We Began by making the following assumptions:

  1. 1

    All workflow tasks submitted can be split into sub-tasks.

  2. 2

    Deadlines of workflows are known on arrival.

  3. 3

    Every large workflow task, when split can meet its deadline.

  4. 4

    Provisioned resources are available from the starting of the workflow exaction to its end.

  5. 5

    The VMs workload have no affect on the tasks splitting process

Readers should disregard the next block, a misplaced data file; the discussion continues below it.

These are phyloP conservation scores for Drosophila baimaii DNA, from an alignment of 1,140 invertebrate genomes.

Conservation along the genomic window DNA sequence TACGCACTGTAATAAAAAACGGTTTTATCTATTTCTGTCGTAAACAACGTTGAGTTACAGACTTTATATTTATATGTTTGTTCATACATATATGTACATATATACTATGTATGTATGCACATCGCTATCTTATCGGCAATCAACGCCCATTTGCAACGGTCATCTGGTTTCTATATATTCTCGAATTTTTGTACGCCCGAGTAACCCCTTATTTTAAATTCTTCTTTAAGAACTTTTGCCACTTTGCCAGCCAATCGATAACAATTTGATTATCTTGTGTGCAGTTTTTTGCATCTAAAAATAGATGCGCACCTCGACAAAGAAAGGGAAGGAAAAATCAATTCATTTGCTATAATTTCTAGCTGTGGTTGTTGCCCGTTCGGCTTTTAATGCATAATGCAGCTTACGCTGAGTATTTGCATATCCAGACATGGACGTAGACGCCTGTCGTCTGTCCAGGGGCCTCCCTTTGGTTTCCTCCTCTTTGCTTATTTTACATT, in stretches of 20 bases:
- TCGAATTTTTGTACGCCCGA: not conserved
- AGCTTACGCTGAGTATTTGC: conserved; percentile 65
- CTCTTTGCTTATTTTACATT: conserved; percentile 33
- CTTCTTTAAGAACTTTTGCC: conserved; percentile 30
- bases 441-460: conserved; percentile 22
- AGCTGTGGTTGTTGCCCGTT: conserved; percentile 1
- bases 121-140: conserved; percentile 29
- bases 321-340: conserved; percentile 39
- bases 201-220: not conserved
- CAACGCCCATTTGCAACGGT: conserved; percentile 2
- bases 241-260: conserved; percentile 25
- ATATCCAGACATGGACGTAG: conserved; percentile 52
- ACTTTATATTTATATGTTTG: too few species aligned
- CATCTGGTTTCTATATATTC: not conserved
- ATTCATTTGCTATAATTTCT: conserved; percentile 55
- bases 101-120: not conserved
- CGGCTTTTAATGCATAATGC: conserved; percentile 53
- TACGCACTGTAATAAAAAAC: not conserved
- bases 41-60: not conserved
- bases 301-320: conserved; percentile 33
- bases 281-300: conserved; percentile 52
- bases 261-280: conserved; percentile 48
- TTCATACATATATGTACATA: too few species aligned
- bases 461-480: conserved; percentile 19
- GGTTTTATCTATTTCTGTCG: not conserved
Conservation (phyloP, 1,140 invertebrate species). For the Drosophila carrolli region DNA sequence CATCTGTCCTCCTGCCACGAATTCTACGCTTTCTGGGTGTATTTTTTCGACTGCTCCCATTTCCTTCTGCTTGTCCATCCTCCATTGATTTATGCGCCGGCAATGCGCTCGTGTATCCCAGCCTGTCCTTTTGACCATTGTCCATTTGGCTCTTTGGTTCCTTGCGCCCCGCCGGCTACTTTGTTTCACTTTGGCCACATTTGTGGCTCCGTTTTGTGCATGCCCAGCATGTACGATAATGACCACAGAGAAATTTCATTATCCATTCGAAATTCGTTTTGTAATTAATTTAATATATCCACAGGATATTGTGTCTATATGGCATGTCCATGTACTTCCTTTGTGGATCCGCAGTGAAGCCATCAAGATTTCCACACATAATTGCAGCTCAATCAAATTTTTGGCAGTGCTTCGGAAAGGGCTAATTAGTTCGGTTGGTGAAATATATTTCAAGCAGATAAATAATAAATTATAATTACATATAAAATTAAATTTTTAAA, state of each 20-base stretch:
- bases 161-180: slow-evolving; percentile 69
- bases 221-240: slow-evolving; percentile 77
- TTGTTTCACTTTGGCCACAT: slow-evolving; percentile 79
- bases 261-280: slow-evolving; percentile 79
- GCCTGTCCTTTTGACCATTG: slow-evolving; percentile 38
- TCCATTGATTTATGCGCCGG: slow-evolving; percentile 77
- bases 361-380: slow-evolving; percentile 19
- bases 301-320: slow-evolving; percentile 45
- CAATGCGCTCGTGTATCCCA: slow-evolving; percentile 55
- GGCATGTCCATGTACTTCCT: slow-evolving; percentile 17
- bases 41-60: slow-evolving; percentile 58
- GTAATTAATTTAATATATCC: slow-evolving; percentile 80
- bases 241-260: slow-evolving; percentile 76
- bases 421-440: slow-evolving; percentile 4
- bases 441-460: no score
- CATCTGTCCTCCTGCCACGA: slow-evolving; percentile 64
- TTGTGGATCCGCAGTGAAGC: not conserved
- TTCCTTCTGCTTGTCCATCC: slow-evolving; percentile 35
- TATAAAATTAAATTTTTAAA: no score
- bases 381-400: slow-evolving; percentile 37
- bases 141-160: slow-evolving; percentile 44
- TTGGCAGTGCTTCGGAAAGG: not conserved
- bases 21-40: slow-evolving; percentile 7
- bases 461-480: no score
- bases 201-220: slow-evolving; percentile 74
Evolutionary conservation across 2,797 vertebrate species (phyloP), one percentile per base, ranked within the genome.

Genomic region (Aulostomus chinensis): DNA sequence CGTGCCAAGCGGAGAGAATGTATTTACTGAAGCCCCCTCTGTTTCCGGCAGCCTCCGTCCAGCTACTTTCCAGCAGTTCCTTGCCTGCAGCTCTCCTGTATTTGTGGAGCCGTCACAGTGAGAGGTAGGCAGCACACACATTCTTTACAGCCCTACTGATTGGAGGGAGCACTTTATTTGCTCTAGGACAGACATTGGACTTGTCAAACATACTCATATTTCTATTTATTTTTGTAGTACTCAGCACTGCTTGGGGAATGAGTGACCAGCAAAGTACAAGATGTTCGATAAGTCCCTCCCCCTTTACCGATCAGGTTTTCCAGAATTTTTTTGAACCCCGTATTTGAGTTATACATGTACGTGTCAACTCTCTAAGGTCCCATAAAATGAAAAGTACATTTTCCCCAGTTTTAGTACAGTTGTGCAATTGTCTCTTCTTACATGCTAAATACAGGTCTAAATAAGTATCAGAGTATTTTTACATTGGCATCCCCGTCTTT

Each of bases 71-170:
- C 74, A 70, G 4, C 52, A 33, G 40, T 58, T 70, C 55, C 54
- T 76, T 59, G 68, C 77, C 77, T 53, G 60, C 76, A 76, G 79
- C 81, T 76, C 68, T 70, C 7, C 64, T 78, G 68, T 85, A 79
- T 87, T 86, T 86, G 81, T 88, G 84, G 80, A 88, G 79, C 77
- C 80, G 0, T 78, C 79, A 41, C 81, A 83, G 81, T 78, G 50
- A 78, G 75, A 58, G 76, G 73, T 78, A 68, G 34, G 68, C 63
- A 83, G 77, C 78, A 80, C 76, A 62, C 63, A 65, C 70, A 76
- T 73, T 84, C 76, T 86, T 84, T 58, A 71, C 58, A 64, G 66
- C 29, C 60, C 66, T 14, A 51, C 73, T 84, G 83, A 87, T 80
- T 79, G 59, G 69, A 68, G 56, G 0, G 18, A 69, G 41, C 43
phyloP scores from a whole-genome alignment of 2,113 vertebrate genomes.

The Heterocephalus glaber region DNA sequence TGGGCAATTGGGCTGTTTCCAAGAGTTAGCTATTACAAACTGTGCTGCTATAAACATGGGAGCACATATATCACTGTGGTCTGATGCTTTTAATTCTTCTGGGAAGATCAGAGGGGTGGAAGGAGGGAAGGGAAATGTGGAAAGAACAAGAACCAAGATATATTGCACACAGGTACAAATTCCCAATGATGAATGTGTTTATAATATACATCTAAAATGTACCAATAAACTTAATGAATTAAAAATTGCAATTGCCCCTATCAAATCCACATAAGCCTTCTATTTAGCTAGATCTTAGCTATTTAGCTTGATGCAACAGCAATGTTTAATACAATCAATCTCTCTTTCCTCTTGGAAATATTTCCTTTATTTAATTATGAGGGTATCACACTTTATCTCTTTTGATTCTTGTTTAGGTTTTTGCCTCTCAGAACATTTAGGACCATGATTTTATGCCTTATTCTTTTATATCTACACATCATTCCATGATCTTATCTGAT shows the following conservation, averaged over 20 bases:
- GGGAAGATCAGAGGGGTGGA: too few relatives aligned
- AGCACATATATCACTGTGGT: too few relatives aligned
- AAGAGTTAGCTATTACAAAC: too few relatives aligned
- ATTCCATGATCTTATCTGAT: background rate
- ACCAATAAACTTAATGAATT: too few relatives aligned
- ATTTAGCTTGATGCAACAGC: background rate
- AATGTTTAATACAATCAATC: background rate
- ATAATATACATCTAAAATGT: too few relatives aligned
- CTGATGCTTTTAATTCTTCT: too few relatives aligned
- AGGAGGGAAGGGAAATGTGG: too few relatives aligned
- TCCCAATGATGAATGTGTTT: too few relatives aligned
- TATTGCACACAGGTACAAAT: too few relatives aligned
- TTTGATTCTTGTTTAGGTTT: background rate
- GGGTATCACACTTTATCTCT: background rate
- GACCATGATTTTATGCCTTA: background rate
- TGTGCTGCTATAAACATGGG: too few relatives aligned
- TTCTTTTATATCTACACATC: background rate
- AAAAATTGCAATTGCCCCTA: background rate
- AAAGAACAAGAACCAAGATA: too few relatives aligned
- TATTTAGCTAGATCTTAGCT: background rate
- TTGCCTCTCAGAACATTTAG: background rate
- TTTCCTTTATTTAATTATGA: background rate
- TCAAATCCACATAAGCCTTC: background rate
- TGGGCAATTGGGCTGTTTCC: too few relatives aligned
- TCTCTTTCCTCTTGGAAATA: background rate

In this section, we present the proposed MOWOS algorithm to optimize multi-objective. Multi-objective workflow optimization involves when two conflicting, but yet important scheduling objectives such as execution cost and execution makespan are optimized concurrently in the cloud computing environment. After extensive literature, it was revealed that most of the current heuristic algorithms are not robust in optimizing conflicting objectives such as execution cost and execution makespan simultaneously. Taking this into consideration, we extended our previous work (COHA) and presented a novel scheduling heuristic called Multi-Objective Workflow Optimization Strategy (MOWOS) for the purpose of reducing the system execution cost, time and fully utilize the resources, while ensuring all tasks meet their deadlines. The proposed method consists of three (3) sub-algorithms, namely: Task Splitting Algorithm, Minimum VM (MinVM) selection algorithm, and Maximum VM (MaxVM) selection algorithm. The pseudo-code of the proposed MOWOS is presented in algorithm 1. The algorithm starts by identifying all the arrived workflow tasks in the wtqueue with a set of workflow tasks Wt=(wt1, wt2,wt3 wt4........... wtn) with their corresponding execution lengths (EL0.5, EL1, EL1.5 EL2...........ELn) in a wt-queue. These tasks need to be executed on cloud resources (VMs). In the proposed algorithm, we assumed there are only two sizes of VMs, that is VMMax and VMMin. We considered the set of VMs as (VMi, VMj, VMk.........VMn) with their corresponding sizes as (VMMax, VMMin.......... VMxx). When a task arrived at the queue, MOWOS first calculates the expected completing time (ECT) of each workflow task in the wtqueue. Then, a new queue call a deadline queue (Dlqueue) is created and all the arrived tasks in the wtqueue are re-queued in the Dlqueue based on their user-specified deadlines. In the next step, the ECT of each workflow task is compared with its user-specified deadline. And if for example, an ECT of wti on VMk is grater than its deadline, then the algorithm will apply the split method in algorithm 2 to split the task into sub-tasks and employ the minimum VM selection method (MinVM) to map the split tasks. MinVM selection method is introduced to map small tasks on a lower cost VMs. This is done to avoid scheduling small tasks on VMs with higher MIPS (high-cost VMs) to reduce the cost of execution. On the other hand, if the ECT of wti on VMk is equal to its deadline, the MaxVM selection method (VM with a higher MIPS) will be deployed to execute the task faster. The MaxVM selection method is intended to map all workflow tasks that have equal ECT to their deadlines on a higher VMs to reduce makespan. Detail description of the sub-algorithms are explained herein: